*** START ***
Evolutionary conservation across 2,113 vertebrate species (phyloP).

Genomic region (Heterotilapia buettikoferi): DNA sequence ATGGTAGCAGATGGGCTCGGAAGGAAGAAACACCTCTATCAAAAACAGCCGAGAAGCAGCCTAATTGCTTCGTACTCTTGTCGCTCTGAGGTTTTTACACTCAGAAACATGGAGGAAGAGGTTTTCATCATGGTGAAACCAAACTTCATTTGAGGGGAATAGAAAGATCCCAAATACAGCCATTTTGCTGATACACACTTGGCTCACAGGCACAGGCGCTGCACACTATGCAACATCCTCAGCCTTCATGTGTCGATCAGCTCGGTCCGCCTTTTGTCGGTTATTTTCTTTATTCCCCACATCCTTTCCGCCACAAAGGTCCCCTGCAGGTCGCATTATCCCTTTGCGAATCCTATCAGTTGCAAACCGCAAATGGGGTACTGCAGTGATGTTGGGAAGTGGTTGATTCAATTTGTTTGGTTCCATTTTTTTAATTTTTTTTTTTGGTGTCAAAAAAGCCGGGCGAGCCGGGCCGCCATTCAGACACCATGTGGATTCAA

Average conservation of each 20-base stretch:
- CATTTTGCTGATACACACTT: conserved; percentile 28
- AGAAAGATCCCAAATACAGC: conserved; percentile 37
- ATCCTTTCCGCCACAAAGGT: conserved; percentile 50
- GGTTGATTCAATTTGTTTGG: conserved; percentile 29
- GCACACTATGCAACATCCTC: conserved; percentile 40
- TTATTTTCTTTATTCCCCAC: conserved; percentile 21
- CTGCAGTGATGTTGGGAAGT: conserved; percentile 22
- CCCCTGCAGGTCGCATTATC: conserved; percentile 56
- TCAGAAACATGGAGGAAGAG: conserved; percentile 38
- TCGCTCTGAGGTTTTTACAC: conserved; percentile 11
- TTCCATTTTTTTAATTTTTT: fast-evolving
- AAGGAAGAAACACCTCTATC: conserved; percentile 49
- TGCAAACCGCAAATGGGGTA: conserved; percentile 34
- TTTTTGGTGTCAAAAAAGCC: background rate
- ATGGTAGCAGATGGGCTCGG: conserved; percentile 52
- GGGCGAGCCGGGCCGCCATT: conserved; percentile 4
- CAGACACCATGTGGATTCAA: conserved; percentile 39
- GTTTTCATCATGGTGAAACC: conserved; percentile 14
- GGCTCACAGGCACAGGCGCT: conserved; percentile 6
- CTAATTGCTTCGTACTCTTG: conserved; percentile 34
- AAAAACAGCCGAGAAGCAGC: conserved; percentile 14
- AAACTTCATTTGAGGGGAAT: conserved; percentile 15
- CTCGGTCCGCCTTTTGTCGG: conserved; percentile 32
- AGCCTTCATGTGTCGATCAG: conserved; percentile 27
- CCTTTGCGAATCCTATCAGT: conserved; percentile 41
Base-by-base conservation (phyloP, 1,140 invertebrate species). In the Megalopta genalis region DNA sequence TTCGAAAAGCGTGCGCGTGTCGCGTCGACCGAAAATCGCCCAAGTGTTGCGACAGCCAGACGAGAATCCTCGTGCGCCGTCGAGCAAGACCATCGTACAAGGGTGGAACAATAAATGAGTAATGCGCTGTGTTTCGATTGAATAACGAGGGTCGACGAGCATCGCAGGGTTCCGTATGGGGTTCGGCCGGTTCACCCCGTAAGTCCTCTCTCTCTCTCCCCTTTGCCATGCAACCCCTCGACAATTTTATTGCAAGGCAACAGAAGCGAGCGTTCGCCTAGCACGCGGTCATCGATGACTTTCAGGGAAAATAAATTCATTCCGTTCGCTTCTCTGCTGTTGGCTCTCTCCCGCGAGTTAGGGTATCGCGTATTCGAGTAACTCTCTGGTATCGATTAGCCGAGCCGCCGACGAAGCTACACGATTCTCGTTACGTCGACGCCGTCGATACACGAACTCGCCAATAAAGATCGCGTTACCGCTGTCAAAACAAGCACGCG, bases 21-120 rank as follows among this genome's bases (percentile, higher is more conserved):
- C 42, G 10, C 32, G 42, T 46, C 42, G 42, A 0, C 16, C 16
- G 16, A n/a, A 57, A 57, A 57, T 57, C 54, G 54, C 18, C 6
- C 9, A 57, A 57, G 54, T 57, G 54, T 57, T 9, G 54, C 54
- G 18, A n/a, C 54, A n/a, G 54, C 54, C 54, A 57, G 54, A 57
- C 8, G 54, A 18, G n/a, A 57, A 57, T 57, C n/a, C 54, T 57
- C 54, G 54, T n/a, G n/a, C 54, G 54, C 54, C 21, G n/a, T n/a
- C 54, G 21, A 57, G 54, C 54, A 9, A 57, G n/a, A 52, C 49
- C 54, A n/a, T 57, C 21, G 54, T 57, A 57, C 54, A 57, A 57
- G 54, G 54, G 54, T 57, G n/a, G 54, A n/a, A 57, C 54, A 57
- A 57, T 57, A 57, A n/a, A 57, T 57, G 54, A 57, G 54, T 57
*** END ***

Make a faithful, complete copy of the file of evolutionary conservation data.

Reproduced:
Evolutionary conservation across 2,113 vertebrate species (phyloP).

Genomic region (Heterotilapia buettikoferi): DNA sequence ATGGTAGCAGATGGGCTCGGAAGGAAGAAACACCTCTATCAAAAACAGCCGAGAAGCAGCCTAATTGCTTCGTACTCTTGTCGCTCTGAGGTTTTTACACTCAGAAACATGGAGGAAGAGGTTTTCATCATGGTGAAACCAAACTTCATTTGAGGGGAATAGAAAGATCCCAAATACAGCCATTTTGCTGATACACACTTGGCTCACAGGCACAGGCGCTGCACACTATGCAACATCCTCAGCCTTCATGTGTCGATCAGCTCGGTCCGCCTTTTGTCGGTTATTTTCTTTATTCCCCACATCCTTTCCGCCACAAAGGTCCCCTGCAGGTCGCATTATCCCTTTGCGAATCCTATCAGTTGCAAACCGCAAATGGGGTACTGCAGTGATGTTGGGAAGTGGTTGATTCAATTTGTTTGGTTCCATTTTTTTAATTTTTTTTTTTGGTGTCAAAAAAGCCGGGCGAGCCGGGCCGCCATTCAGACACCATGTGGATTCAA

Average conservation of each 20-base stretch:
- CATTTTGCTGATACACACTT: conserved; percentile 28
- AGAAAGATCCCAAATACAGC: conserved; percentile 37
- ATCCTTTCCGCCACAAAGGT: conserved; percentile 50
- GGTTGATTCAATTTGTTTGG: conserved; percentile 29
- GCACACTATGCAACATCCTC: conserved; percentile 40
- TTATTTTCTTTATTCCCCAC: conserved; percentile 21
- CTGCAGTGATGTTGGGAAGT: conserved; percentile 22
- CCCCTGCAGGTCGCATTATC: conserved; percentile 56
- TCAGAAACATGGAGGAAGAG: conserved; percentile 38
- TCGCTCTGAGGTTTTTACAC: conserved; percentile 11
- TTCCATTTTTTTAATTTTTT: fast-evolving
- AAGGAAGAAACACCTCTATC: conserved; percentile 49
- TGCAAACCGCAAATGGGGTA: conserved; percentile 34
- TTTTTGGTGTCAAAAAAGCC: background rate
- ATGGTAGCAGATGGGCTCGG: conserved; percentile 52
- GGGCGAGCCGGGCCGCCATT: conserved; percentile 4
- CAGACACCATGTGGATTCAA: conserved; percentile 39
- GTTTTCATCATGGTGAAACC: conserved; percentile 14
- GGCTCACAGGCACAGGCGCT: conserved; percentile 6
- CTAATTGCTTCGTACTCTTG: conserved; percentile 34
- AAAAACAGCCGAGAAGCAGC: conserved; percentile 14
- AAACTTCATTTGAGGGGAAT: conserved; percentile 15
- CTCGGTCCGCCTTTTGTCGG: conserved; percentile 32
- AGCCTTCATGTGTCGATCAG: conserved; percentile 27
- CCTTTGCGAATCCTATCAGT: conserved; percentile 41
Base-by-base conservation (phyloP, 1,140 invertebrate species). In the Megalopta genalis region DNA sequence TTCGAAAAGCGTGCGCGTGTCGCGTCGACCGAAAATCGCCCAAGTGTTGCGACAGCCAGACGAGAATCCTCGTGCGCCGTCGAGCAAGACCATCGTACAAGGGTGGAACAATAAATGAGTAATGCGCTGTGTTTCGATTGAATAACGAGGGTCGACGAGCATCGCAGGGTTCCGTATGGGGTTCGGCCGGTTCACCCCGTAAGTCCTCTCTCTCTCTCCCCTTTGCCATGCAACCCCTCGACAATTTTATTGCAAGGCAACAGAAGCGAGCGTTCGCCTAGCACGCGGTCATCGATGACTTTCAGGGAAAATAAATTCATTCCGTTCGCTTCTCTGCTGTTGGCTCTCTCCCGCGAGTTAGGGTATCGCGTATTCGAGTAACTCTCTGGTATCGATTAGCCGAGCCGCCGACGAAGCTACACGATTCTCGTTACGTCGACGCCGTCGATACACGAACTCGCCAATAAAGATCGCGTTACCGCTGTCAAAACAAGCACGCG, bases 21-120 rank as follows among this genome's bases (percentile, higher is more conserved):
- C 42, G 10, C 32, G 42, T 46, C 42, G 42, A 0, C 16, C 16
- G 16, A n/a, A 57, A 57, A 57, T 57, C 54, G 54, C 18, C 6
- C 9, A 57, A 57, G 54, T 57, G 54, T 57, T 9, G 54, C 54
- G 18, A n/a, C 54, A n/a, G 54, C 54, C 54, A 57, G 54, A 57
- C 8, G 54, A 18, G n/a, A 57, A 57, T 57, C n/a, C 54, T 57
- C 54, G 54, T n/a, G n/a, C 54, G 54, C 54, C 21, G n/a, T n/a
- C 54, G 21, A 57, G 54, C 54, A 9, A 57, G n/a, A 52, C 49
- C 54, A n/a, T 57, C 21, G 54, T 57, A 57, C 54, A 57, A 57
- G 54, G 54, G 54, T 57, G n/a, G 54, A n/a, A 57, C 54, A 57
- A 57, T 57, A 57, A n/a, A 57, T 57, G 54, A 57, G 54, T 57